• A http-connectivity layer,
  • a mechanism for marshalling native data types to XML,
  • and a mechanism for unmarshalling XML to native data types.

The protocol also contains a large and unwieldy specification of how to do the (un)marshalling, which can be used as the basis for automatically mapping to a rich type model. This makes the protocol fitting for .net/Java, but is a huge overhead for a very dynamically typed language such as Ruby. Much of the complexity of clients such as soap4r, is in the parts that tries to use this specification. Handsoap expects you to manually write the code that marshals/unmarshals, thereby bypassing this complexity (or rather - pass it to the programmer)

Handsoap only supports RPC-style SOAP. This seems to be the most common style. It's probably possible to add support for Document-style with little effort, but until I see the need I'm not going there.

The toolbox

The Handsoap toolbox consists of the following components.

Handsoap can use either curb or httpclient for HTTP-connectivity. The former is recommended, and default, but for portability you might choose the latter. You usually don't need to interact at the HTTP-level, but if you do (for example, if you have to use SSL), you can.

For parsing XML, Handsoap uses Nokogiri. While this may become optional in the future, the dependency is a bit tighter. The XML-parser is used internally in Handsoap, as well as by the code that maps from SOAP to Ruby (The code you're writing). Nokogiri is very fast (being based om libxml) and has a polished and stable api.

There is also a library for generating XML, which you'll use when mapping from Ruby to SOAP. It's quite similar to Builder, but is tailored towards being used for writing SOAP-messages. The name of this library is XmlMason and it is included/part of Handsoap.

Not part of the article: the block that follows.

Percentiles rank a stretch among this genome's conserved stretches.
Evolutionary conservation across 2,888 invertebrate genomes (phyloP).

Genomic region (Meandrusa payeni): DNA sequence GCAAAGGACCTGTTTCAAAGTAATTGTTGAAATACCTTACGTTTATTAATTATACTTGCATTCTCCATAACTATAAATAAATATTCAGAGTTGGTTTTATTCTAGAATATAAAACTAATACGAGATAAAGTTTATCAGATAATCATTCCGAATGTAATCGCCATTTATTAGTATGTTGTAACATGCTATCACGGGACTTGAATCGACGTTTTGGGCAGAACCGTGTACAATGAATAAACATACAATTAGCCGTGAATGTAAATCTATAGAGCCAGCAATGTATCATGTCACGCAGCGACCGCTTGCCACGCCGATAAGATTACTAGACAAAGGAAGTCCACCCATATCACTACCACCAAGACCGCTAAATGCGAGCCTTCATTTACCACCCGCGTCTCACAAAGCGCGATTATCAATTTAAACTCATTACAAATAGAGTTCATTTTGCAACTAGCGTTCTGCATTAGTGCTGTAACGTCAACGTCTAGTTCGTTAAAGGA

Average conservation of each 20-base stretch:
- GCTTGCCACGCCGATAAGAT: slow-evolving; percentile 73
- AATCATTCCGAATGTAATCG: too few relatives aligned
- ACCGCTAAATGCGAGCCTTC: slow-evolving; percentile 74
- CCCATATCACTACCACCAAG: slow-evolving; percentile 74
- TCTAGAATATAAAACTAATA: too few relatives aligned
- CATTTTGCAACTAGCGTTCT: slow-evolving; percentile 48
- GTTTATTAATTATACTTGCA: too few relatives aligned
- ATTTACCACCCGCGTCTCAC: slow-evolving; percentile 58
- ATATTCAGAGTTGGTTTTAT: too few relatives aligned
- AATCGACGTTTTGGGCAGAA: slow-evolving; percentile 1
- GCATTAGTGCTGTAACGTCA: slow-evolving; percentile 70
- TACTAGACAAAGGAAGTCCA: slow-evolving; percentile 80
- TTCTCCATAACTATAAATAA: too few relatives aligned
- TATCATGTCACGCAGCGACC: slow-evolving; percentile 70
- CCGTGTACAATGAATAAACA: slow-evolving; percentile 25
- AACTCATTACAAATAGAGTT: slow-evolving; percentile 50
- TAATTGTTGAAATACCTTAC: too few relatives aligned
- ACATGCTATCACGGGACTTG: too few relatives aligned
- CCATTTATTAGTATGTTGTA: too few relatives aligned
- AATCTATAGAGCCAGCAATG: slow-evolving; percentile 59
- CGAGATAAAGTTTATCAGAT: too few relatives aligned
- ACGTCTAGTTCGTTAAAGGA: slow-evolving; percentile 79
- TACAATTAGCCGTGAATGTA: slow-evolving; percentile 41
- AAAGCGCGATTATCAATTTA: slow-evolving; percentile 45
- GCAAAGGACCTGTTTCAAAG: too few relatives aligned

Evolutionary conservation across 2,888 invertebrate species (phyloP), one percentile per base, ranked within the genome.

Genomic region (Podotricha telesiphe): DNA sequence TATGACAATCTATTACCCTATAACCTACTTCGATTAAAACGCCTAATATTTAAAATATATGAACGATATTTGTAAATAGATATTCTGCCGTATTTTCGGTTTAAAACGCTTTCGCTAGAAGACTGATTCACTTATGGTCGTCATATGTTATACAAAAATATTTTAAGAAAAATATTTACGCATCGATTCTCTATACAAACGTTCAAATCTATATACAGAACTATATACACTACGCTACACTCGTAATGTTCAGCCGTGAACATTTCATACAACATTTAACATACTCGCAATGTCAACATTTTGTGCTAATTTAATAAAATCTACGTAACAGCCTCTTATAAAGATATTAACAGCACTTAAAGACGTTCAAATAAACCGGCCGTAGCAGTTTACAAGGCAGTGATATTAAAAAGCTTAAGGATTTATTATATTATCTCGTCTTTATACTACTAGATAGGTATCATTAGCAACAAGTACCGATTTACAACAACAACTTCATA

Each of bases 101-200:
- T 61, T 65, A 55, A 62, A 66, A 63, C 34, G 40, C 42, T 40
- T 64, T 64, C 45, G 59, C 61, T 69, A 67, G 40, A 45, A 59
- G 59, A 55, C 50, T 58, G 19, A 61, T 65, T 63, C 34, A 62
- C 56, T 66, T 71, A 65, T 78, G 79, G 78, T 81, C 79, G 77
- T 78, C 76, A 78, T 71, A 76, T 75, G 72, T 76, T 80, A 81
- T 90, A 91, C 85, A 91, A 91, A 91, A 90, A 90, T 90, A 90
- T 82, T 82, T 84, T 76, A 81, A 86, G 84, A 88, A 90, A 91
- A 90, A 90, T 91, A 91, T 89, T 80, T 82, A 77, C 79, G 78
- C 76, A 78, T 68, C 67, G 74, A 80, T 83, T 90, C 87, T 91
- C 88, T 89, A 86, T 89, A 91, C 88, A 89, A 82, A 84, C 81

Recommendations

Workflow

  1. Find the wsdl for the service you want to consume.

  2. Figure out the url for the endpoint, as well as the protocol version. Put this in a config file.

    • To find the endpoint, look inside the wsdl, for <soap:address location="..">
  3. Create a service class. Add endpoints and protocol. Alias needed namespace(s).

    • To find the namespace(s), look in the samples from soapUI. It will be imported as v1
  4. Open the wsdl in soapUI.

  5. In soapUI, find a sample request for the method you want to use. Copy+paste the body-part.

  6. Create a method in your service class (Use ruby naming convention)

  7. Write Ruby-code (using XmlMason) to generate a request that is similar to the example from soapUI. (In your copy+paste buffer)

  8. Write Ruby-code to parse the response (a Nokogiri XML-document) into Ruby data types.

  9. Write an integration test to verify that your method works as expected. You can use soapUI to generate a mock-service.

Repeat point 5..9 for each method that you need to use. Between each iteration, you should refactor shared code into helper functions.

Configuration

If you use Rails, you should put the endpoint in a constant in the environment file. That way, you can have different endpoints for test/development/production/etc.

If you don't use Rails, it's still a good idea to move this information to a config file.

The configuration could look like this: